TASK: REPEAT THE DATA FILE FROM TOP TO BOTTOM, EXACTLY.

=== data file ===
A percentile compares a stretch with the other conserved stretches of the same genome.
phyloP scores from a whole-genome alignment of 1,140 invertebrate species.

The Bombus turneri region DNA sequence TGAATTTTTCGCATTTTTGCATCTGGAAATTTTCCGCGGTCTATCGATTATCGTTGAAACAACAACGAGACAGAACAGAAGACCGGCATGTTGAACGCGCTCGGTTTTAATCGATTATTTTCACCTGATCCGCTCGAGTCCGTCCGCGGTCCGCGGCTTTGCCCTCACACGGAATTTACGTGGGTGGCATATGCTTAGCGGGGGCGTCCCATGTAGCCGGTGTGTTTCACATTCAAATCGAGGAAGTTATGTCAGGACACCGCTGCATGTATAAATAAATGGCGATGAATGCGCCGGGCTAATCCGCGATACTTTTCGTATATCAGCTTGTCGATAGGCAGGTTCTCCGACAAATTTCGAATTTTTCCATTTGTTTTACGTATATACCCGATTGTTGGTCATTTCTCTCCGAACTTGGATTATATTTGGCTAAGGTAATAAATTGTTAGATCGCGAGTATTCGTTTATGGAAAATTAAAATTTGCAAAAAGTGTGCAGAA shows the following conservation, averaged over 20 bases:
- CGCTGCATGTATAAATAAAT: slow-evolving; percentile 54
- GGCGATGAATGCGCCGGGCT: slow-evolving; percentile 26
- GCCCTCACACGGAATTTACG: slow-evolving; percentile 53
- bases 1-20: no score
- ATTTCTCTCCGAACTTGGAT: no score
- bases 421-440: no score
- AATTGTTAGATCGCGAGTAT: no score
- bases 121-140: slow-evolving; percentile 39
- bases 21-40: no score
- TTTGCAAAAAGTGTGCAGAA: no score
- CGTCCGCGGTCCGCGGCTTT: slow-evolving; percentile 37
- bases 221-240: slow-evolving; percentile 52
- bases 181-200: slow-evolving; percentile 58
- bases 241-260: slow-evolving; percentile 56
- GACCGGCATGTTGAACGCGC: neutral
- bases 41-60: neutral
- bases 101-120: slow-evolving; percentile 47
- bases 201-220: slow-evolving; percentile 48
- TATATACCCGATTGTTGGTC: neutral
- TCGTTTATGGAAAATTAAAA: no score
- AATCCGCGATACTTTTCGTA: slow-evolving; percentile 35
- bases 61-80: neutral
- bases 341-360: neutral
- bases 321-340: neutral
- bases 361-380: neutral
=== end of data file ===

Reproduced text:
A percentile compares a stretch with the other conserved stretches of the same genome.
phyloP scores from a whole-genome alignment of 1,140 invertebrate species.

The Bombus turneri region DNA sequence TGAATTTTTCGCATTTTTGCATCTGGAAATTTTCCGCGGTCTATCGATTATCGTTGAAACAACAACGAGACAGAACAGAAGACCGGCATGTTGAACGCGCTCGGTTTTAATCGATTATTTTCACCTGATCCGCTCGAGTCCGTCCGCGGTCCGCGGCTTTGCCCTCACACGGAATTTACGTGGGTGGCATATGCTTAGCGGGGGCGTCCCATGTAGCCGGTGTGTTTCACATTCAAATCGAGGAAGTTATGTCAGGACACCGCTGCATGTATAAATAAATGGCGATGAATGCGCCGGGCTAATCCGCGATACTTTTCGTATATCAGCTTGTCGATAGGCAGGTTCTCCGACAAATTTCGAATTTTTCCATTTGTTTTACGTATATACCCGATTGTTGGTCATTTCTCTCCGAACTTGGATTATATTTGGCTAAGGTAATAAATTGTTAGATCGCGAGTATTCGTTTATGGAAAATTAAAATTTGCAAAAAGTGTGCAGAA shows the following conservation, averaged over 20 bases:
- CGCTGCATGTATAAATAAAT: slow-evolving; percentile 54
- GGCGATGAATGCGCCGGGCT: slow-evolving; percentile 26
- GCCCTCACACGGAATTTACG: slow-evolving; percentile 53
- bases 1-20: no score
- ATTTCTCTCCGAACTTGGAT: no score
- bases 421-440: no score
- AATTGTTAGATCGCGAGTAT: no score
- bases 121-140: slow-evolving; percentile 39
- bases 21-40: no score
- TTTGCAAAAAGTGTGCAGAA: no score
- CGTCCGCGGTCCGCGGCTTT: slow-evolving; percentile 37
- bases 221-240: slow-evolving; percentile 52
- bases 181-200: slow-evolving; percentile 58
- bases 241-260: slow-evolving; percentile 56
- GACCGGCATGTTGAACGCGC: neutral
- bases 41-60: neutral
- bases 101-120: slow-evolving; percentile 47
- bases 201-220: slow-evolving; percentile 48
- TATATACCCGATTGTTGGTC: neutral
- TCGTTTATGGAAAATTAAAA: no score
- AATCCGCGATACTTTTCGTA: slow-evolving; percentile 35
- bases 61-80: neutral
- bases 341-360: neutral
- bases 321-340: neutral
- bases 361-380: neutral